Pilot Handle

Hey all,

I’m (hopefully) in the last stages of getting my Pilot up and running and I have a couple questions that I’m hoping one of you (or many of you) can answer.

My first question is about the small rectangular hole on the handle itself. I’m pretty sure it’s not tapered… I assume something should go in there, I just don’t know why or what. Any thoughts?

I have also decided (or my press decided for me) that I need to switch my handle to the right side of the press. Why? Well, the hole for the screw on the left is not really a single hole anymore and when I pull the handle down, even the smallest amount of pressure makes the handle loosen.

For some odd reason I have two different screws for the handle, one is flat and one is pointed. Which one should I use?

Thanks in advance,

MLK&toast Press

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Log in to reply   11 replies so far

The rectangular slot in the surface of the handle socket is designed to hold a “key”, a plain piece of steel bar stock whic would eliminate any movement of the handle on the shaft. My newstyle Pilot has a slot in the shaft one both sides of the press so that the handle could be reversed.

The key would eliminate the cutting of the bolt into the shaft which is your current problem. Perhaps the shaft has been replaced at some time, or more likely, the handle you have has been replaced with one designed for the newstyle Pilot.

The shaft coukld be removed and a slot milled in it by a machinist. You could change sides, but wull eventually have the same problem on the other side if you don’t do something different.

The pointed screw would be best the point should go into the hole in the shaft. The handle is cut for a key, but the shaft it fits on should have a matching cut. Good Luck Dick G.

the shaft definitely does not have a matching cut.

I assume there were handles that did not have the cut in it, and that the cut was an upgrade of sorts.

Once I have a little more money in my bank account, I’ll look into getting the shaft milled out.

Other than not punching into paper, is there any other way of making sure I don’t destroy the fresh side in the meantime?

Be sure the hole on the undamaged side is actually conical the same shape as the conical end on the bolt, otherwise the point will bottom out and the bolt will not hold. If the threads are standard threads and you found a slightly longer bolt with those threads you could put a jam nut on the bolt to prevent it from backing out when tightened in place (I’d also look for a hardened bolt for this). You could also get a drill bit meant for drilling plastic, which has a steeper angle cut on the end, and after figuring out just where the hole should be on the damaged side, drill into the damaged area in the right place to make a new hole the conical bolt could seat into, thus enabling you to keep the handle on the left side of the press.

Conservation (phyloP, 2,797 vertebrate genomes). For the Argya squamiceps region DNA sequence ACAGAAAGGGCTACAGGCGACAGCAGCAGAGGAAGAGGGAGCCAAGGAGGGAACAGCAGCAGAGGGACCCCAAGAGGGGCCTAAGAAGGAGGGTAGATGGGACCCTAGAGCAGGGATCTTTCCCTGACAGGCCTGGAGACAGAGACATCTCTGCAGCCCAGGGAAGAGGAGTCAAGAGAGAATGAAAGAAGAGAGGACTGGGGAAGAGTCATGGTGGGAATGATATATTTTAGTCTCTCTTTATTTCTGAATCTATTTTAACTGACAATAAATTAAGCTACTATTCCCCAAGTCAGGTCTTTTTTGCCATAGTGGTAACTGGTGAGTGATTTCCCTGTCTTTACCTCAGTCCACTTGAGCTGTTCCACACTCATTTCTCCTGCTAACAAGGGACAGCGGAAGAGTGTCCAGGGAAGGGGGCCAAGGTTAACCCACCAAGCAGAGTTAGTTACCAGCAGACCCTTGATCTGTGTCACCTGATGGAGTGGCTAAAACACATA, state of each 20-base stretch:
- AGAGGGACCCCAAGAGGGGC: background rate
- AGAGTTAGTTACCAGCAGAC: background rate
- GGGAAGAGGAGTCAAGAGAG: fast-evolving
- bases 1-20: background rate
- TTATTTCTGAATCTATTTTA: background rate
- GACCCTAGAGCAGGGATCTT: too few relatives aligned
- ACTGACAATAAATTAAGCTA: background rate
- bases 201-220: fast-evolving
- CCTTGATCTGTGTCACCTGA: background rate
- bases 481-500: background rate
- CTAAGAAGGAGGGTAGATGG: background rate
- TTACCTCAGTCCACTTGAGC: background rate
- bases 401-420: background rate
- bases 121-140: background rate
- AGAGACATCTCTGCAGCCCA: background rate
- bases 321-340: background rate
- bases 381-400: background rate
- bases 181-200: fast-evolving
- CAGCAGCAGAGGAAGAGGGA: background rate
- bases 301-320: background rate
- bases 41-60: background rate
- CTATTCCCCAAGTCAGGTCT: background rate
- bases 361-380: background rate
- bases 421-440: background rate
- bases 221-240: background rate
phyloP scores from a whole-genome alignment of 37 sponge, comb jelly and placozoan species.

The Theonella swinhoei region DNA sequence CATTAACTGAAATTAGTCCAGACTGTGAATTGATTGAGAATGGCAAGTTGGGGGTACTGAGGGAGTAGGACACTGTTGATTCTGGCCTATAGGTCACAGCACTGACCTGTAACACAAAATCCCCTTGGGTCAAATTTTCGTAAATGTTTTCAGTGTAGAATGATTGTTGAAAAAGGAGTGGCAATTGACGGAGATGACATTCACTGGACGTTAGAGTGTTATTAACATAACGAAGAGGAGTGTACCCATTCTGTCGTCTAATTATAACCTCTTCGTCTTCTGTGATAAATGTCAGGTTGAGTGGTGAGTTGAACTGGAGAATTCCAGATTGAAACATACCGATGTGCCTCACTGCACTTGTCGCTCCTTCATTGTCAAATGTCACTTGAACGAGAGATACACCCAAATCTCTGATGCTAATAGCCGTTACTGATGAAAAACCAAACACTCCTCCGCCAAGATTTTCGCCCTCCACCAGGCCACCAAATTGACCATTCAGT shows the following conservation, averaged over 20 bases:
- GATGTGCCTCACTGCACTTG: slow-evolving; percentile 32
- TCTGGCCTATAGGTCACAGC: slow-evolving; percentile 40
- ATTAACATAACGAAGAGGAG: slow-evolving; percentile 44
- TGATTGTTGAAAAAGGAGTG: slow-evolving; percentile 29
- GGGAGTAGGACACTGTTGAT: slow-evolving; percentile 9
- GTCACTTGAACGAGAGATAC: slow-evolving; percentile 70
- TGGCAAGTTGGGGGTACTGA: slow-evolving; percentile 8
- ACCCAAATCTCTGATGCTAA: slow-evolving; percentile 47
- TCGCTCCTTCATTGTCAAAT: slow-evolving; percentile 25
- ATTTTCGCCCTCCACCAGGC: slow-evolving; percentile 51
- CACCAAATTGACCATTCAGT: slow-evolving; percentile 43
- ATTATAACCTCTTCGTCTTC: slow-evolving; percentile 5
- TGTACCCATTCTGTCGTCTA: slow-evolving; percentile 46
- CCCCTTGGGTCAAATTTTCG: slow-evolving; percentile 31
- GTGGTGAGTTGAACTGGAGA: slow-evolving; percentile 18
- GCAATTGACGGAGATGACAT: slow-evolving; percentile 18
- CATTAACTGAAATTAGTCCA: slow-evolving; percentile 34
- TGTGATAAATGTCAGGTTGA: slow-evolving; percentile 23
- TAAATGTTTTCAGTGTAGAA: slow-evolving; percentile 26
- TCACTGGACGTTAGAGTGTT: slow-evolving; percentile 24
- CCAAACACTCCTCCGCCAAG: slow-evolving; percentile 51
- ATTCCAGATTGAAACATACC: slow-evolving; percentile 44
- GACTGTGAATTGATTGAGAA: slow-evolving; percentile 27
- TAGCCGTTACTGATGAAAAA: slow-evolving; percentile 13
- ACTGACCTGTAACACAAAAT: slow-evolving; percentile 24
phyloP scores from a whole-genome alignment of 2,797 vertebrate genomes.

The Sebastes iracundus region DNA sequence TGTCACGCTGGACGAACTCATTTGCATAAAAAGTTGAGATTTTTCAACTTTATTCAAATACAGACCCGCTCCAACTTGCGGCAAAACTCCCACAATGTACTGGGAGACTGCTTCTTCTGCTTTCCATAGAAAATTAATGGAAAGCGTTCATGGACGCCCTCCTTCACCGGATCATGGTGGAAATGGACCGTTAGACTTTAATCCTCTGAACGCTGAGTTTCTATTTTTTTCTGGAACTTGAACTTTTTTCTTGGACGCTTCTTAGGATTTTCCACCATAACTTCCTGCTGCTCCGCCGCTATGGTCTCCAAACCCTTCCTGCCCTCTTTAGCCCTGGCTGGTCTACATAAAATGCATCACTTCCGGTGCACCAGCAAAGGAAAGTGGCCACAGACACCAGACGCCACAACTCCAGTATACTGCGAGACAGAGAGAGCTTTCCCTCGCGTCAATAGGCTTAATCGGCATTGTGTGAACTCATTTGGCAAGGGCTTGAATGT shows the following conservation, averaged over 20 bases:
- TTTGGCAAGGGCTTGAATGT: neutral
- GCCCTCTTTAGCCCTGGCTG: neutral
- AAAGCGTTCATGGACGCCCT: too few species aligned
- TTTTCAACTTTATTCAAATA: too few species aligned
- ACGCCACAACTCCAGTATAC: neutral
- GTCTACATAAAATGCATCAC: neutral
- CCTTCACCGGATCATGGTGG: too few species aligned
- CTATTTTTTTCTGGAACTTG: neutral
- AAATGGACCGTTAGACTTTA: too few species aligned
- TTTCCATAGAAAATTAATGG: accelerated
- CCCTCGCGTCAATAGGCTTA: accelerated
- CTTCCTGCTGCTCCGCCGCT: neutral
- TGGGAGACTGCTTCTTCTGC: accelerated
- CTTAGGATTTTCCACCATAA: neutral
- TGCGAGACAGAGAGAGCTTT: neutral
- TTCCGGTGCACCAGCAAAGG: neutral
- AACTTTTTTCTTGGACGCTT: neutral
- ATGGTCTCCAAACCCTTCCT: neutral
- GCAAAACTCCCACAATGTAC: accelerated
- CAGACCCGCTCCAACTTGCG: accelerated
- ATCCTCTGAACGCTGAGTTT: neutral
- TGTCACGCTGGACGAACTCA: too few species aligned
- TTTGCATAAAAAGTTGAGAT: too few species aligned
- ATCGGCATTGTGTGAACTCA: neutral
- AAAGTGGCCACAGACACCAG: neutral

You will need to get a “machine key” (short piece of metal with a square ends) to fit into that hole. I’m not sure about the size of the key for the pilot, but I’m guessing either 1/8 inch, 3/16 inch or 1/4 inch (square).

Here is a site where I have bought machine keys:

Hope this helps.

Maybe you could put the handle on and drill a hole thru the handle and shaft and put a pin in it. Dick G.

Dick- I’m thinking of doing that. I have a 2nd handle that is much more home made… and isn’t cast iron. I’m thinking of drilling through that and the messed up shaft.

But I feel like I should use a nut & bolt, not a pin… right?

Nut and bolt should work. Dick G.

Whatever you use should have zero play in the shaft and handle, otherwise you’ll have a slight movement on each impression and that will wear the parts. That’s the reason for the conical end on the set screw — zero play. A set screw is your best bet. Some manufacturers use a tapered pin driven in tight, which also has zero play — but drilling a tapered hole is not easy!


What about threading the shaft to match the handle and getting a longer screw?

to use the set screw, i would drill the hole in the shaft a little deeper then use the blunt ended screw. you can grind the end of the screw to match the angle on the tip of your drill bit. tighten this very tight. possibly get a longer screw then use the jam nut idea from above.